Do you have a very best stock? A stock that brings you closer to retirement year in and year out? One like Kraft (NYSE: KFT ) , formerly American Dairy Products, which -- as tracked back by Dr. Jeremy Siegel -- turned $1,000 into more than $2 million over 53 years with dividend reinvestment? In terms of returns, Kraft has quite literally been the very best stock of the past half-century.
I pay special attention to this stuff: My job is to find companies with that same magic that's made Kraft such a dynamite stock.
A repeatable fortune
What's the secret of Kraft's phenomenal digits? Well-branded products that a lot of people use, for starters. While that may be the bulk of it, those products aren't its only source of juju. The rest comes from two magic words: dividend reinvestment.
Don't think these words are powerful? Take a ho-hum stock -- or at least one that appears that way -- paying 5% in dividends yearly and racking up a modest 5% in capital appreciation. Start with $1,000 and reinvest those dividends. After 30 years, you'll have amassed a whopping $18,700!
The other side of the coin is that you could get those returns -- or better -- from a strong growth stock, but the dividend stock above gives you the flexibility to switch from reinvestment to an income strategy. In that example, you'd get almost $900 a year. Besides, which one do you think is the safer bet?
A few ideas for you
Paying dividends to shareholders also forces companies to exercise fiscal discipline. That's great, because being flush with cash tempts managers -- let's face it, they tend to have big egos -- to bungle their loads. And even if they don't slip up, they tend to hoard that cash away from shareholders without putting it to any use. That's why Microsoft's (Nasdaq: MSFT ) long-anticipated one-time $3-per-share dividend payout meant so much to shareholders, and why cash hoarders such as Sun Microsystems are underserving their owners. (I love a good tech firm, but it's time to share the wealth, guys.)
In a way, dividends encourage responsibility -- something that strikes a personal nerve with me. As the advisor of The Motley Fool's dividend stock newsletter, Income Investor, I'm always on the lookout for corporations paying solid dividends, like the stocks I'll share with you now.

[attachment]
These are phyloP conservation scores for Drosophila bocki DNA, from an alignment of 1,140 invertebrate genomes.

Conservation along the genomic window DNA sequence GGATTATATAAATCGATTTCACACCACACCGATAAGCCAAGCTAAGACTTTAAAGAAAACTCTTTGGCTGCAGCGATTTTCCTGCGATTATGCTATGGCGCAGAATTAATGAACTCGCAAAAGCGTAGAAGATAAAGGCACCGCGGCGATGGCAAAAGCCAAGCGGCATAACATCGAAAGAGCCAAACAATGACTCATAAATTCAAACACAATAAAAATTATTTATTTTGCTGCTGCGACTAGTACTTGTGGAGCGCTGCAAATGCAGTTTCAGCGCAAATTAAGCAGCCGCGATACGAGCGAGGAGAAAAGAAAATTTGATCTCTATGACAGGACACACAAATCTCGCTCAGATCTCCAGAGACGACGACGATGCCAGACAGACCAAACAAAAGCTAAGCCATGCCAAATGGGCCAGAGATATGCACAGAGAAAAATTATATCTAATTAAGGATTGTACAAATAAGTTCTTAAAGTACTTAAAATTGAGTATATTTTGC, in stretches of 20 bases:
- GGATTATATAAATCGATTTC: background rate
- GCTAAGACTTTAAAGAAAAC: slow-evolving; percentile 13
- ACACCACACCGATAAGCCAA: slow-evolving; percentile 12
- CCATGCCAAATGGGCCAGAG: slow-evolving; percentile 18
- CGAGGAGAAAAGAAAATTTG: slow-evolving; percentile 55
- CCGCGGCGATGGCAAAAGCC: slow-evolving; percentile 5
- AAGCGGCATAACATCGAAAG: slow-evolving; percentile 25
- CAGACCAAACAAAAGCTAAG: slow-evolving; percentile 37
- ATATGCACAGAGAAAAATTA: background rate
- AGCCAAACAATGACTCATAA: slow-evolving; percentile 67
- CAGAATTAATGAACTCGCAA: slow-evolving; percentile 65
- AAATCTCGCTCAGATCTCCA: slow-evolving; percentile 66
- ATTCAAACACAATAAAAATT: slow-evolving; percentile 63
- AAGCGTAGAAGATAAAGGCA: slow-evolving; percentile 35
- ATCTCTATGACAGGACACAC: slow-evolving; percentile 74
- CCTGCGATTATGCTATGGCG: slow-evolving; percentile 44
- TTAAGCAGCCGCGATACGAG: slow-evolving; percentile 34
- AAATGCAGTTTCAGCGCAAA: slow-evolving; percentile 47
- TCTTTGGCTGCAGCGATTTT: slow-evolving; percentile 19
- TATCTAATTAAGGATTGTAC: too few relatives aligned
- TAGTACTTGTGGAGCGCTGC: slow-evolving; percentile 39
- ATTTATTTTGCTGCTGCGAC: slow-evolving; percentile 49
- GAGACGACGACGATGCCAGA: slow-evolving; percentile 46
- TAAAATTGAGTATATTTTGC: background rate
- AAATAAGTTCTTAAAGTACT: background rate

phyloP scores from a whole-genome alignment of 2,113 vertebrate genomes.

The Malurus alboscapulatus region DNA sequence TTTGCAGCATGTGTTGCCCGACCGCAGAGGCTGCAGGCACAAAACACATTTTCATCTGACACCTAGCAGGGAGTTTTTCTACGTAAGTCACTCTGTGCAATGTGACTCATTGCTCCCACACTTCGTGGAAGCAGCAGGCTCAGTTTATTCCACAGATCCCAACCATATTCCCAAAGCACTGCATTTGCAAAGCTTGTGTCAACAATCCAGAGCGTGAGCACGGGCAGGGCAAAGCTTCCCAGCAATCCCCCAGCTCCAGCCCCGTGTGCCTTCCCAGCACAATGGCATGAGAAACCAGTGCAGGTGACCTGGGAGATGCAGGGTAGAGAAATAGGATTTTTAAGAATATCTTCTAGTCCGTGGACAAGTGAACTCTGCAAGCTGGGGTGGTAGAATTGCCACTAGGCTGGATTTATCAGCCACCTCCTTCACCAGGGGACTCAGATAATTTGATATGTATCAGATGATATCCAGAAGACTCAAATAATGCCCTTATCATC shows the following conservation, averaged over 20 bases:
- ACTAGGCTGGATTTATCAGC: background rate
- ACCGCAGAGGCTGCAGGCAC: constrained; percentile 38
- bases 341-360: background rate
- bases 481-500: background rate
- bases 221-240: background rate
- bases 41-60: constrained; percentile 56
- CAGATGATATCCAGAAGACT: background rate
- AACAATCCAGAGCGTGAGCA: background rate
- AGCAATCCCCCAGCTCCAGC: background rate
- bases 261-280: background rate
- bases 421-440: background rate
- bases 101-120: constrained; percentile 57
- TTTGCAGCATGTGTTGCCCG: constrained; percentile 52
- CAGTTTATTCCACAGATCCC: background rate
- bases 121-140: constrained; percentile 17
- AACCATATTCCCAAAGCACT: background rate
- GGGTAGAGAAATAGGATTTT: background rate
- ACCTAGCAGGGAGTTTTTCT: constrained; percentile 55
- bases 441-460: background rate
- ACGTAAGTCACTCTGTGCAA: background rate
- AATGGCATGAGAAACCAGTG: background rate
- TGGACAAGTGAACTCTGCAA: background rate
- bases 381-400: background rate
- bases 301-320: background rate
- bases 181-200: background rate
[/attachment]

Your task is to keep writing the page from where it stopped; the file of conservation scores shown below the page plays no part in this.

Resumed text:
Like Kraft, Cadbury Schweppes (NYSE: CSG ) has an enormous portfolio of well-branded products that a lot of people use. Its brand names include some of the more obvious beverages like Schweppes Ginger Ale, 7-Up, Snapple, and Hawaiian Punch. But they also include the robust confectionary line of candies, chocolates, and various gum makers. Its yield isn't enormous, at 2.0%, but alongside its decent dividend it has returned 12% per year to investors over the past five years. And that is impressive.
Southern Copper (NYSE: PCU ) , a stock I personally own, sports a yield north of 7.0%. But it's not for the faint of heart. This Arizona-based company (majority owned by Grupo Mexico) runs mining operations in Mexico and Peru. The yield is great, but the company is exposed to volatile metal prices.
American Capital Strategies (Nasdaq: ACAS ) yields a nice 7.8% and has done well for its shareholders over time. American Capital is a business development company that funds private equity investments. While this can be lucrative, the risk here is that it's hard to know the precise value of its investments -- not a stock for widows and orphans.
PetroChina (NYSE: PTR ) is a mothership oil and gas company in China yielding around 3.2%. Of course, a huge risk inherent in any Chinese company is that it's, well, a Chinese company. The upside is that darn near everybody agrees that oil and China in the same equation could yield some good returns.
The Foolish bottom line
These stocks aren't companies that are perfect for everyone; they're ideas to jump-start your research. The best stock for you might not be the best for another reader. The bottom line is that in seeking great stocks for your portfolio, I invite you to give a close look to dividend stocks. They're appropriate for just about everybody. They're closet performers, and they tend to do their jobs more safely than others.
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This article was originally published Nov. 14, 2006. It has been updated.